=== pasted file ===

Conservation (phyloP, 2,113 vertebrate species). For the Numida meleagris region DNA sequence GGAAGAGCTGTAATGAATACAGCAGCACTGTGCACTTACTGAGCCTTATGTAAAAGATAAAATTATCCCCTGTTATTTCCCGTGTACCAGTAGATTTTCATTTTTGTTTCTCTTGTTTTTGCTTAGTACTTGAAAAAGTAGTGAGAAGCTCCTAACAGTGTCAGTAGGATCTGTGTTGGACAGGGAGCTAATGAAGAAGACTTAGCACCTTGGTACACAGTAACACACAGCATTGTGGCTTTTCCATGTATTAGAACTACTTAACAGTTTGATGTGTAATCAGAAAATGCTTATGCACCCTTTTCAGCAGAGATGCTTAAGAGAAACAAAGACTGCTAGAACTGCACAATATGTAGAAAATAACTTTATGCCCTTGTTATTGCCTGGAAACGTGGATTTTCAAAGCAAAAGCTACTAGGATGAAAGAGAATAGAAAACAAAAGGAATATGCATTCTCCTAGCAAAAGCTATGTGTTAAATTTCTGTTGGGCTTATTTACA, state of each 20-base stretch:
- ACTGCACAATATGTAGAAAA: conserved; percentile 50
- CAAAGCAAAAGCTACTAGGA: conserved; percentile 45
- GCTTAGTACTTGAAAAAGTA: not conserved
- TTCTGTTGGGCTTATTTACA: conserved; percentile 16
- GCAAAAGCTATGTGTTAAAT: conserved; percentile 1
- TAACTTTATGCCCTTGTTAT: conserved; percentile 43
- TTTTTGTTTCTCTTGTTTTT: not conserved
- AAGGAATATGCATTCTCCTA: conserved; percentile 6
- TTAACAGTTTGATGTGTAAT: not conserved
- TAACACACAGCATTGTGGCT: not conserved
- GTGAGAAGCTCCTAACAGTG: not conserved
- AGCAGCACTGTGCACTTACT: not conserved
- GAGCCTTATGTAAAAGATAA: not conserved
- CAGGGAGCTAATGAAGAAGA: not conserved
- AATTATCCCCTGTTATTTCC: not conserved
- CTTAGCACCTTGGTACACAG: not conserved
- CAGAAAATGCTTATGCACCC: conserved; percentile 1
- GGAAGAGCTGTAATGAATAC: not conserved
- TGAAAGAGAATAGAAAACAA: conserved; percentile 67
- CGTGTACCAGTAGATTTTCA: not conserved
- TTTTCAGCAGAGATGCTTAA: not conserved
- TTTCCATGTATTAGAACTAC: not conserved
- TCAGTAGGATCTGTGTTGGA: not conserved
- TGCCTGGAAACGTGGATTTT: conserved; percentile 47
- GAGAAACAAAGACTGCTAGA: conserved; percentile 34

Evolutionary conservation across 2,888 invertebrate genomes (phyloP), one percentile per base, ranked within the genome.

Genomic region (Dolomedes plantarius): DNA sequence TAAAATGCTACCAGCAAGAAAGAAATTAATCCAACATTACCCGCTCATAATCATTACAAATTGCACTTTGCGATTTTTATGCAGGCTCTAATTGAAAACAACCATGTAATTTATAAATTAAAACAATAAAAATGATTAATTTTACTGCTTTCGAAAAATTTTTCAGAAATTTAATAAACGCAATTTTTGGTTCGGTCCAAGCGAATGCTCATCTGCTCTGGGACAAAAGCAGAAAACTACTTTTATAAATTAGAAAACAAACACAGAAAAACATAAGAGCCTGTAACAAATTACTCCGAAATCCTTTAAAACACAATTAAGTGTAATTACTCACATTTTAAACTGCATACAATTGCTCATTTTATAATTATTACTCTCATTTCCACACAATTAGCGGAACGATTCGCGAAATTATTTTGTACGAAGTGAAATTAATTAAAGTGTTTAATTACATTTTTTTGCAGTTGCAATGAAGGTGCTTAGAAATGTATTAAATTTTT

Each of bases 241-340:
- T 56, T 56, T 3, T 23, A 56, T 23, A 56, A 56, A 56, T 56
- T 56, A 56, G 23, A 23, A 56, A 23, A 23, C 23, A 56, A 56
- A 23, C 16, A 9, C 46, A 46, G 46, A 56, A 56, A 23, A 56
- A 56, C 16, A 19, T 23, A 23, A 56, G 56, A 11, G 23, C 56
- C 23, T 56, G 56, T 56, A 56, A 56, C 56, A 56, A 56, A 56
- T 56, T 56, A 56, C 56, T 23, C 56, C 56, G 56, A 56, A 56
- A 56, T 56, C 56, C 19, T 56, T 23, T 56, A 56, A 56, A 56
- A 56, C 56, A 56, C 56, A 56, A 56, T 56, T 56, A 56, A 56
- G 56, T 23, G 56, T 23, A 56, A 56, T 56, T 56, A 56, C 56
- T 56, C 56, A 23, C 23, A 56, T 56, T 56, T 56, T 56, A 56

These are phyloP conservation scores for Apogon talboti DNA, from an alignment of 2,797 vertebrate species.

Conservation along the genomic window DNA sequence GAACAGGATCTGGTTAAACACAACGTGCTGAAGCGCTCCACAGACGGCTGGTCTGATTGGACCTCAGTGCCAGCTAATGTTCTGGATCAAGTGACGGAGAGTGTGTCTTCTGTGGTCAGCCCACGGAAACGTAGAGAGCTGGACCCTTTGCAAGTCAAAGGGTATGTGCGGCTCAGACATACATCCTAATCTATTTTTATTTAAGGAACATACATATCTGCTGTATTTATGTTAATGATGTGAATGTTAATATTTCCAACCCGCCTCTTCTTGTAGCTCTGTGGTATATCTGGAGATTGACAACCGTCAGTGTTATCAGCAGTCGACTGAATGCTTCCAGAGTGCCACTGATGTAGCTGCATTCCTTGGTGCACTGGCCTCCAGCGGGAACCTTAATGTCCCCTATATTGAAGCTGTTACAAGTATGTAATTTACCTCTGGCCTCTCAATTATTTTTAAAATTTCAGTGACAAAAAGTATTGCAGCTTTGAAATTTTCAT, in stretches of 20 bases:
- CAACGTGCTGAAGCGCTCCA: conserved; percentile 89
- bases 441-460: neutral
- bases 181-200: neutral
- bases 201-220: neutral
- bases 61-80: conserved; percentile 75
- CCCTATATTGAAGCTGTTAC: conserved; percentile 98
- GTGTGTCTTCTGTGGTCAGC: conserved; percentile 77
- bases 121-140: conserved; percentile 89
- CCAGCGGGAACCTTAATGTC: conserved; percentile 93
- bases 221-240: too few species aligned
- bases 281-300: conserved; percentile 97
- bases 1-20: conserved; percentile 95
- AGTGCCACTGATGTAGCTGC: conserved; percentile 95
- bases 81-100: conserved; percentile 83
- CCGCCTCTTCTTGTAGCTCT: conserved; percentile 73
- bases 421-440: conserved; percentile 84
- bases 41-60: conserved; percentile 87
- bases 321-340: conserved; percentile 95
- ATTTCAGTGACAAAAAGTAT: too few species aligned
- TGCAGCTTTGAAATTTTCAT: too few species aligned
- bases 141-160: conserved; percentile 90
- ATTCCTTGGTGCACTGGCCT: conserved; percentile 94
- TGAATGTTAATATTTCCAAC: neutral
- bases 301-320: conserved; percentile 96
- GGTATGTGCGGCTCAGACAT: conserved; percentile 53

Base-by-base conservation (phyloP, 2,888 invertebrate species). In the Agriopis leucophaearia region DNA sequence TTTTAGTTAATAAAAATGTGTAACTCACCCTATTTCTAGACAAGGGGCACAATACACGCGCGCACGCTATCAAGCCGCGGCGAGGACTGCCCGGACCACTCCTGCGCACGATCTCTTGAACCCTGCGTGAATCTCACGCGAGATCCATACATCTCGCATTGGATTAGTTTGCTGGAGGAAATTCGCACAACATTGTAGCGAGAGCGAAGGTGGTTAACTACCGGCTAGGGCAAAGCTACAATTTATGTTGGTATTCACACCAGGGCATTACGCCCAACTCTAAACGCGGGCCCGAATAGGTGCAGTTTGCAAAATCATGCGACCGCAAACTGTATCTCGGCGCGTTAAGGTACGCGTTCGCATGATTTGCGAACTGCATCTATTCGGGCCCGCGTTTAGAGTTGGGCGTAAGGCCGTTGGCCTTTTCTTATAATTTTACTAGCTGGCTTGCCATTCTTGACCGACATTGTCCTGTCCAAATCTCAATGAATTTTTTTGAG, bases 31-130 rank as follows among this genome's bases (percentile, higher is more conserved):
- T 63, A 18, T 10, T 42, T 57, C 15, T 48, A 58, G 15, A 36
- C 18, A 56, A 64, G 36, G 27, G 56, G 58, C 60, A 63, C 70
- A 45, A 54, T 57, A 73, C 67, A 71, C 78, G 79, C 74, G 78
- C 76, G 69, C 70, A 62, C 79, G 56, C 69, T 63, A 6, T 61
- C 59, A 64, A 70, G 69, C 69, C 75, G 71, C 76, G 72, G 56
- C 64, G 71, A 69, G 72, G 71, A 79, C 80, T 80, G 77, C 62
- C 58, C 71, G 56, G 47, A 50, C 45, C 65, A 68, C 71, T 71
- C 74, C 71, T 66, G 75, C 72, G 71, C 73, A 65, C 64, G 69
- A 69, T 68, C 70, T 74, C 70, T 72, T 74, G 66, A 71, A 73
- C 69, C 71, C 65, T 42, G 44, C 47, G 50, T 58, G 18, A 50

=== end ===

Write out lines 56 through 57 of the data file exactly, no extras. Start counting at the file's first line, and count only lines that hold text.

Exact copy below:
- CCGCCTCTTCTTGTAGCTCT: conserved; percentile 73
- bases 421-440: conserved; percentile 84